• Mr. Hurshee was eating his breakfast on his way to work. Unfortunately, his milk dribbled down the front of his shirt. Now, he needs to ask his sister to bring him a clean shirt …

Pronouns are the words (such as he, she, it, we, they) that we use to refer to people, places, and things that have already been mentioned. Pronouns are italicized in the example below.

  • Andres kicked the ball, and he watched it fly over Wally's head.

In the sentence above, the pronoun he replaces "Andres," and the pronoun it replaces "ball."


Another of the parts of speech is the adjective,  which describes a person, place, or thing. There are many different kinds of adjectives. There are descriptive adjectives, limiting adjectives such as a, an, and the; demonstrative adjectives such as this, that, those, and these; numbers; possessive adjectives such as his, her, their, our, its, your, and my; and indefinites.

  • addition problem
  • an hour
  • these sticks
  • sixteen years
  • my patriotism
  • Bob's bicycle
  • some wagons
  • smaller houses


Adverbs, another of the parts of speech, are descriptive words that modify or add information to verbs, adjectives, and other adverbs. They answer the questions "how," "when," "where," "why," and "how much" (or "to what extent"). The italicized adverbs below modify the verb whispers:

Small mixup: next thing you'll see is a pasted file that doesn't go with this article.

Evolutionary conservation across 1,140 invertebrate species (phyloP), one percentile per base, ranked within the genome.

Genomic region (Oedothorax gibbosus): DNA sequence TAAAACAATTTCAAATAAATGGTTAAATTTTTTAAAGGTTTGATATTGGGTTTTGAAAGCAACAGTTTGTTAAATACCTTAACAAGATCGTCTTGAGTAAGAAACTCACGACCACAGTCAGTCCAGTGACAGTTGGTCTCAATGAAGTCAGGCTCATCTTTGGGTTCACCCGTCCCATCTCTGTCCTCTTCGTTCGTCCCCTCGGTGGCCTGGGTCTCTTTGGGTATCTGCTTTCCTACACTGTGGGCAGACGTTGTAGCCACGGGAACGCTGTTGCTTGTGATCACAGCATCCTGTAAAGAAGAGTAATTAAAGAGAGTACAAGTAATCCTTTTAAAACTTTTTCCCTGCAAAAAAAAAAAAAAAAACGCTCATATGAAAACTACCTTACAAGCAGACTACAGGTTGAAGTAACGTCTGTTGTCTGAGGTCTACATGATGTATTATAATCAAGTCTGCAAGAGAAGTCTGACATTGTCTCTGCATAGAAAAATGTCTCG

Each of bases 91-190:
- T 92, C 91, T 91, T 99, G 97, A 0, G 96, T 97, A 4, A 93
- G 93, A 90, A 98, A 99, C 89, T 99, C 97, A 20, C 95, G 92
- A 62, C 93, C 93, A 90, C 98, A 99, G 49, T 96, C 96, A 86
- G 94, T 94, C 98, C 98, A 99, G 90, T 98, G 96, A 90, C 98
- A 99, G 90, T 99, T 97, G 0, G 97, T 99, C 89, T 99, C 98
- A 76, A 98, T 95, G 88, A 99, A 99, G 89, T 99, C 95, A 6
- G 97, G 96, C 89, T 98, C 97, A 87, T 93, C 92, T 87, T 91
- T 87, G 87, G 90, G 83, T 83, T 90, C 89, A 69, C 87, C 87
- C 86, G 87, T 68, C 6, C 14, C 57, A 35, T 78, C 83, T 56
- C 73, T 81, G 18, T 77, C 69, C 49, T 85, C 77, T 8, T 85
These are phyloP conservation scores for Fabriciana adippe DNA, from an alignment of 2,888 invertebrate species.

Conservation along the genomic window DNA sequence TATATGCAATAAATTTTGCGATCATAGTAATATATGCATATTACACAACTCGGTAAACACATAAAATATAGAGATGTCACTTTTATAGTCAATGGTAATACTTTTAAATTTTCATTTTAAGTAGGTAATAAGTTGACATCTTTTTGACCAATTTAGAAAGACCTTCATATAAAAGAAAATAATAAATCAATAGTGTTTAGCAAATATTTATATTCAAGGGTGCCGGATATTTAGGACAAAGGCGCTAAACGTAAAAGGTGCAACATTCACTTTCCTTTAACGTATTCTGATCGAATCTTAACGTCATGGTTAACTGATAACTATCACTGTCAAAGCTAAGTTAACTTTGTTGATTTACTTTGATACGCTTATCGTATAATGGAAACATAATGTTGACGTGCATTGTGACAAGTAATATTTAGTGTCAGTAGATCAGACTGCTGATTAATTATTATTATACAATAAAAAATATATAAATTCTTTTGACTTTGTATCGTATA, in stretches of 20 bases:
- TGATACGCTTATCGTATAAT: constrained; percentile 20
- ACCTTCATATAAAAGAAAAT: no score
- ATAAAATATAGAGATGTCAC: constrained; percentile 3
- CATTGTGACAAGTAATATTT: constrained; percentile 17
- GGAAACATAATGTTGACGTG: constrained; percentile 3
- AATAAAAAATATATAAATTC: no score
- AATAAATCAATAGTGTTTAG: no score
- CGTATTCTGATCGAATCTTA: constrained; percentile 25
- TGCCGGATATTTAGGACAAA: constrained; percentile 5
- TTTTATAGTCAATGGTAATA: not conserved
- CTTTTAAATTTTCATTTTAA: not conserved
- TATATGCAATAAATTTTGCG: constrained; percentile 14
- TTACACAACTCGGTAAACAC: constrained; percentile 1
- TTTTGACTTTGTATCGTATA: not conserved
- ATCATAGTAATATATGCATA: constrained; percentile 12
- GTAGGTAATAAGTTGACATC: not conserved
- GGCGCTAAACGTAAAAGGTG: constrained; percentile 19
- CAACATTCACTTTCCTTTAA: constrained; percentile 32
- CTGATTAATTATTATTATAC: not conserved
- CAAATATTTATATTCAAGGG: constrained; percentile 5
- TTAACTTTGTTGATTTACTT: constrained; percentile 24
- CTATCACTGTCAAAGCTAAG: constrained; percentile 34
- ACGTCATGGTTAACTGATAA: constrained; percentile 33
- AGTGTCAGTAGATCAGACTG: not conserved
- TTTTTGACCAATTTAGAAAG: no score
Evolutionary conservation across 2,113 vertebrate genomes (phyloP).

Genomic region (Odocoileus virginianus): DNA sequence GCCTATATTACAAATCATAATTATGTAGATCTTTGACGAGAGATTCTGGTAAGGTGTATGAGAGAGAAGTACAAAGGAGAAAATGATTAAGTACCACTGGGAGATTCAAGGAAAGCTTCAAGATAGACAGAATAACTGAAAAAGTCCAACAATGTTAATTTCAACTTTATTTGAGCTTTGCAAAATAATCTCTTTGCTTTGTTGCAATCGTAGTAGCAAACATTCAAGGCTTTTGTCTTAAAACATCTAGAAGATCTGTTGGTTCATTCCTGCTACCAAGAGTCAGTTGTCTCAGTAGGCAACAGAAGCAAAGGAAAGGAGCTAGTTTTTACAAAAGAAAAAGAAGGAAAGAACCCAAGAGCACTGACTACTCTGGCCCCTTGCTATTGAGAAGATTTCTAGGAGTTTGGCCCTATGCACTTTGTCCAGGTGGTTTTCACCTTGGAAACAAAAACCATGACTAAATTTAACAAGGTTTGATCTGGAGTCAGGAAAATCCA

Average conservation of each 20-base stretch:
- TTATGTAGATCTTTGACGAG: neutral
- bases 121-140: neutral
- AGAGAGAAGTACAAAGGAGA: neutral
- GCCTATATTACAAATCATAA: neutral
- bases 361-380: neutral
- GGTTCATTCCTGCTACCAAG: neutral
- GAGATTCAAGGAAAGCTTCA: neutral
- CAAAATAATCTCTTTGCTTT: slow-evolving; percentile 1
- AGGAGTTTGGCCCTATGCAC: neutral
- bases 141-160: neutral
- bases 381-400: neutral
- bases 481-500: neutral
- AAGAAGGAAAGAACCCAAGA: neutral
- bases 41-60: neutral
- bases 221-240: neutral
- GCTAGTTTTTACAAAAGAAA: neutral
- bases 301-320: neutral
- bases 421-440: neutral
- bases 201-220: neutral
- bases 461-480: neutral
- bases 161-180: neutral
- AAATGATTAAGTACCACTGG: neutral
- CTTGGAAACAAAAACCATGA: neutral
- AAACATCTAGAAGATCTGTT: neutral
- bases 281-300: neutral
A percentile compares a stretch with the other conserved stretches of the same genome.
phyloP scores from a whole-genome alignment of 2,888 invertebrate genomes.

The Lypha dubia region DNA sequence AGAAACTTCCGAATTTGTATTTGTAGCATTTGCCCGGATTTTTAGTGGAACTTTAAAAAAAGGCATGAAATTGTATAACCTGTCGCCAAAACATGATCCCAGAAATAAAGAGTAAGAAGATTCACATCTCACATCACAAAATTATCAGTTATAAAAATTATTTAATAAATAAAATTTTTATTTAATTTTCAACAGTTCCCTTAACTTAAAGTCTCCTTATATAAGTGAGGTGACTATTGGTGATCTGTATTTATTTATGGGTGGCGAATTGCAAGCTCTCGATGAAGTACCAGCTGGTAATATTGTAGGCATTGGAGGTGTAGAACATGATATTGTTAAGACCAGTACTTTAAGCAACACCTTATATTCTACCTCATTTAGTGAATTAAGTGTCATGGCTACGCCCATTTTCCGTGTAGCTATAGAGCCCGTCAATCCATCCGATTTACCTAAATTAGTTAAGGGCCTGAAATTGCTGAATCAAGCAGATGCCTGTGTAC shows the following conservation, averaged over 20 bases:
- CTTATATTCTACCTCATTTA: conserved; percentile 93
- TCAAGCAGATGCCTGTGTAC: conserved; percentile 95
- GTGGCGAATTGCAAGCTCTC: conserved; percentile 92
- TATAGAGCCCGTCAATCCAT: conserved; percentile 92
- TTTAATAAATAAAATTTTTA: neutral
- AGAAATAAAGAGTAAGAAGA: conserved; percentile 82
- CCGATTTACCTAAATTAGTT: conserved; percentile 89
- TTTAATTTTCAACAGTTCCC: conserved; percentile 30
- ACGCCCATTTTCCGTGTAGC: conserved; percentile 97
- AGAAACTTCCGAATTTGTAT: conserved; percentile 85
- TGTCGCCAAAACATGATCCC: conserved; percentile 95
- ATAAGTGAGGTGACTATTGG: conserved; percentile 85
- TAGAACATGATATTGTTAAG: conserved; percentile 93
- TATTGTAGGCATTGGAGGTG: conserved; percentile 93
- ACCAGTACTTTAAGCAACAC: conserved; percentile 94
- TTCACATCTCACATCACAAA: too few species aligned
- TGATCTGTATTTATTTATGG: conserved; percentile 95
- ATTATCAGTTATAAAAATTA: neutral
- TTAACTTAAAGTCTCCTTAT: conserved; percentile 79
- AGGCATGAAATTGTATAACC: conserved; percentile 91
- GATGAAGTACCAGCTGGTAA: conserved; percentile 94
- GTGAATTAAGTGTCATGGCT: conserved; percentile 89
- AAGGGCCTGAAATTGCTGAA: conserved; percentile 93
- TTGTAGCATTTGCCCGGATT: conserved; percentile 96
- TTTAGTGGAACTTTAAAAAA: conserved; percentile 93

Eric whispers quietly.
He whispers now.
He whispers there.
He whispers because.
He whispers more.

An adverb usually appears near the verb it modifies, but an adverb can appear almost anywhere in a sentence.

Abe will soon leave for home.
Soon, Abe will leave for home.


Prepositions are words belonging to the part of speech that shows the relationship between a noun or pronoun and another word. Notice how a preposition (italicized) shows the space relationship between a bug and the straw:

  • Bug #1 is on the straw. 
  • Bug #2 is under the straw. 
  • Bug #3 is inside the straw. 
  • Bug #4 is jumping over the straw. 
  • Bug #5 is walking around the straw.

Prepositions also show time relationships:

  • Noah giggled before lunch, at lunch, during lunch, throughout lunch, after lunch, and until midnight. He's been giggling since yesterday!